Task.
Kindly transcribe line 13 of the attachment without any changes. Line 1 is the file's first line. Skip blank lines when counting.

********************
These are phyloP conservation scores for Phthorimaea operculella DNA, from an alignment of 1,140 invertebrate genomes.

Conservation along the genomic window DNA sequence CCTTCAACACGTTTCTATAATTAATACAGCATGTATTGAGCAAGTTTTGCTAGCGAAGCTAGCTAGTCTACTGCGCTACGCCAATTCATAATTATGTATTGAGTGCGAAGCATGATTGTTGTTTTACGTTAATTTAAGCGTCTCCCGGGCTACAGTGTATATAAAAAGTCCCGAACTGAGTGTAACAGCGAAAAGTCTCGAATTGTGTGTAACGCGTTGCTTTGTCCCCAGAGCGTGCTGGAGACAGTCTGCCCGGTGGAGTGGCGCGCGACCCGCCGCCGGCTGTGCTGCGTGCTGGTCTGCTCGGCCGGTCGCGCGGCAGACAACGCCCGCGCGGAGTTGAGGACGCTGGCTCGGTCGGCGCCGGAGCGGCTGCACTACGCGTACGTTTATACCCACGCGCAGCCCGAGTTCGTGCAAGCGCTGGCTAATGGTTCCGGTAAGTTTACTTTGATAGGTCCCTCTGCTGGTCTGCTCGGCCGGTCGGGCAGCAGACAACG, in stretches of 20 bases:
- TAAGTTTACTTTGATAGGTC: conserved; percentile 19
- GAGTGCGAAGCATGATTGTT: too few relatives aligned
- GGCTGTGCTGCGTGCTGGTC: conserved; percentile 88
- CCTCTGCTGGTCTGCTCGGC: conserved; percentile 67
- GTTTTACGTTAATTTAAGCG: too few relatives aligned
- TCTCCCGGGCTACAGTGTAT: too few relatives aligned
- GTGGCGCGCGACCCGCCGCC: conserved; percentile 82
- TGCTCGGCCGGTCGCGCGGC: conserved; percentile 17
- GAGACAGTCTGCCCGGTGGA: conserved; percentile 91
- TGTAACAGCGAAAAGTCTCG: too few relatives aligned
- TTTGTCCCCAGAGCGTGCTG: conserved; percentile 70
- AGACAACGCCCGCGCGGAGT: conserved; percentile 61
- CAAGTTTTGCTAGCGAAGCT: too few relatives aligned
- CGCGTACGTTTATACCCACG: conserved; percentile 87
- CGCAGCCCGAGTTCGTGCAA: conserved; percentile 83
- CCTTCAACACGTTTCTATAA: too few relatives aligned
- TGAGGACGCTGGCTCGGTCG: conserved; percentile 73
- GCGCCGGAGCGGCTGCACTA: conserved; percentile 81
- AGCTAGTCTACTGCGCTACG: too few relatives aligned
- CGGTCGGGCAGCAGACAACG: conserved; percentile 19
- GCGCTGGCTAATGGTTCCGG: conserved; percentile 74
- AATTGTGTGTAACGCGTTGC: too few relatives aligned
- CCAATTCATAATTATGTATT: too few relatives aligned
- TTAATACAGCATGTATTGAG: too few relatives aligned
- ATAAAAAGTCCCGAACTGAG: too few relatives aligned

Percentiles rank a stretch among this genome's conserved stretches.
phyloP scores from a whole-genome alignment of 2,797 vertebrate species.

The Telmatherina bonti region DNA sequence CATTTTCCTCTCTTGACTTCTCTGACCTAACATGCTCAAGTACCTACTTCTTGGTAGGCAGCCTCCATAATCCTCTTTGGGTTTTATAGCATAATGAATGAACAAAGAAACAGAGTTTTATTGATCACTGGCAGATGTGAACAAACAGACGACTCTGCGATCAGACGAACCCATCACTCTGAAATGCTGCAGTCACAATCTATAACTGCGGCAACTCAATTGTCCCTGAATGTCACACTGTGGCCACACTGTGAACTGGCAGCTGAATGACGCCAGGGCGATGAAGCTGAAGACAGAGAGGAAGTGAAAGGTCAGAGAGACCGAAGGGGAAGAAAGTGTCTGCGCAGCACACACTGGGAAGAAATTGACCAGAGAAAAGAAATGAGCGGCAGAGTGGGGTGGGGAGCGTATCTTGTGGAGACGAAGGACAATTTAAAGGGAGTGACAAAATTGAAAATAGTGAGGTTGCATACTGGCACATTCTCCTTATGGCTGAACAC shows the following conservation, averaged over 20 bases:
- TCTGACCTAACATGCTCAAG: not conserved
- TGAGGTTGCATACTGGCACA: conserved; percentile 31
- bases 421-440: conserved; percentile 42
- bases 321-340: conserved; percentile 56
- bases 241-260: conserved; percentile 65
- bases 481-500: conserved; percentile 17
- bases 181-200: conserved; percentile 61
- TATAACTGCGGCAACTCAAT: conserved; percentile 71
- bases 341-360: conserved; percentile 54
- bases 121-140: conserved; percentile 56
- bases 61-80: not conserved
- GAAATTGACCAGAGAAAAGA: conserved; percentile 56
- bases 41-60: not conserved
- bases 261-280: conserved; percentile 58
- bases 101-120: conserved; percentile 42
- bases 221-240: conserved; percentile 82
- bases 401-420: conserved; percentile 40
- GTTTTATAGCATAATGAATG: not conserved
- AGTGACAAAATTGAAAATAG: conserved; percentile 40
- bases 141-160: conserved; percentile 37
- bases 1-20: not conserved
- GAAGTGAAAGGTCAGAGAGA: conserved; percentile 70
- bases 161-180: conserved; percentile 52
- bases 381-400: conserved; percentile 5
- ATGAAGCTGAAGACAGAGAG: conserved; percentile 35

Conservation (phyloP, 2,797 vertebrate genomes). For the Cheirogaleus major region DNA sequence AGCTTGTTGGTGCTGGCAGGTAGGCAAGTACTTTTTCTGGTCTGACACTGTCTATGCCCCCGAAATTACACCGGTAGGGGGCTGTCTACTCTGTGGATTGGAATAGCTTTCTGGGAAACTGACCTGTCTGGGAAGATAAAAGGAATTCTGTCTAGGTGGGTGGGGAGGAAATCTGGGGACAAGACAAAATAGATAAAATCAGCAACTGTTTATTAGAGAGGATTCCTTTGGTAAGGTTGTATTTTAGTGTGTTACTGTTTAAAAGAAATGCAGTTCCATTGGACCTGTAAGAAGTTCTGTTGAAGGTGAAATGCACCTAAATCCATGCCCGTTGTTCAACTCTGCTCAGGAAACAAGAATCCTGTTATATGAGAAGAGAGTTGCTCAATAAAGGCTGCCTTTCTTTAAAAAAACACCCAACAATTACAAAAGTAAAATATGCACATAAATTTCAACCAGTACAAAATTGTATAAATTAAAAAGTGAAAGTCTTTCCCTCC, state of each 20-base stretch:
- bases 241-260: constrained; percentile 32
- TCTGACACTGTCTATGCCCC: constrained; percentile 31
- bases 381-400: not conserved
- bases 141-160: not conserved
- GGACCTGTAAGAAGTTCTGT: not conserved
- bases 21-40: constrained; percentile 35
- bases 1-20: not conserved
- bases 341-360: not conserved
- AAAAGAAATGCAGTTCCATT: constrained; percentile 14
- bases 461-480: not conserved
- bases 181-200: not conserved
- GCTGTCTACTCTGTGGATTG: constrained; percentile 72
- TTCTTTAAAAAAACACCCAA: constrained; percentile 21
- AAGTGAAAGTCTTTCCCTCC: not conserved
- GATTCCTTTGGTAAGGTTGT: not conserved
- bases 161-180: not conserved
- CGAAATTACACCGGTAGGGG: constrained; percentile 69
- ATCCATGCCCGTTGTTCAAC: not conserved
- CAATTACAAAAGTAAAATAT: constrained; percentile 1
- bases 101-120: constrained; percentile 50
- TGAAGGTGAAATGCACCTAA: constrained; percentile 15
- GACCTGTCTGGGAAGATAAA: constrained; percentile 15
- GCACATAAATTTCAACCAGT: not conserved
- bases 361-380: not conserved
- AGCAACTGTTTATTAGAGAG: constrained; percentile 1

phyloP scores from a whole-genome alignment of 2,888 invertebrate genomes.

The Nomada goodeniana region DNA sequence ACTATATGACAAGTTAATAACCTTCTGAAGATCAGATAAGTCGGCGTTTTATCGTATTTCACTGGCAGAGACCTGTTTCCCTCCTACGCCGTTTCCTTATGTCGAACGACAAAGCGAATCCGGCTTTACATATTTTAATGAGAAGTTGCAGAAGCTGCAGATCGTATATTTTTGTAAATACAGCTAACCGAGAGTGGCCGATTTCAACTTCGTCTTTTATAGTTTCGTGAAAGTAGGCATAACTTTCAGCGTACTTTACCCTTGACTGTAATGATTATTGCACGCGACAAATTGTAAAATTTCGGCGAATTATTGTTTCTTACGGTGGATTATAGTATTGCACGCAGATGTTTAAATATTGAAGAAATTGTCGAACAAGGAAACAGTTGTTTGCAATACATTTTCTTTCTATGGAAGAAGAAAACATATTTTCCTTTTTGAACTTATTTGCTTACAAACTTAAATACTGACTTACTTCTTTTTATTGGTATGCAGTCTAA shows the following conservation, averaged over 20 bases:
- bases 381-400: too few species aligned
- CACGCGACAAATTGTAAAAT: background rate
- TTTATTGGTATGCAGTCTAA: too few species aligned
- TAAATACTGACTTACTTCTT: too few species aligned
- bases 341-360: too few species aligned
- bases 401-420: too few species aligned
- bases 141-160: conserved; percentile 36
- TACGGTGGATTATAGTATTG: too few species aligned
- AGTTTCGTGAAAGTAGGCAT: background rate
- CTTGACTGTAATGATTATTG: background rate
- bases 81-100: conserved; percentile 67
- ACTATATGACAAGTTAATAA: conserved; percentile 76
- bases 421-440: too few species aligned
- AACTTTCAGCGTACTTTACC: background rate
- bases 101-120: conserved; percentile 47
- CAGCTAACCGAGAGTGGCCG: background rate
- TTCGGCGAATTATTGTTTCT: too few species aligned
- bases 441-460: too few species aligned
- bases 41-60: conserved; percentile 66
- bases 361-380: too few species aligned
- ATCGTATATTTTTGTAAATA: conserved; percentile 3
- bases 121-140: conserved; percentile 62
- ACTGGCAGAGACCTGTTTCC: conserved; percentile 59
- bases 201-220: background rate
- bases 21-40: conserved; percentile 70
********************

- TTTGTCCCCAGAGCGTGCTG: conserved; percentile 70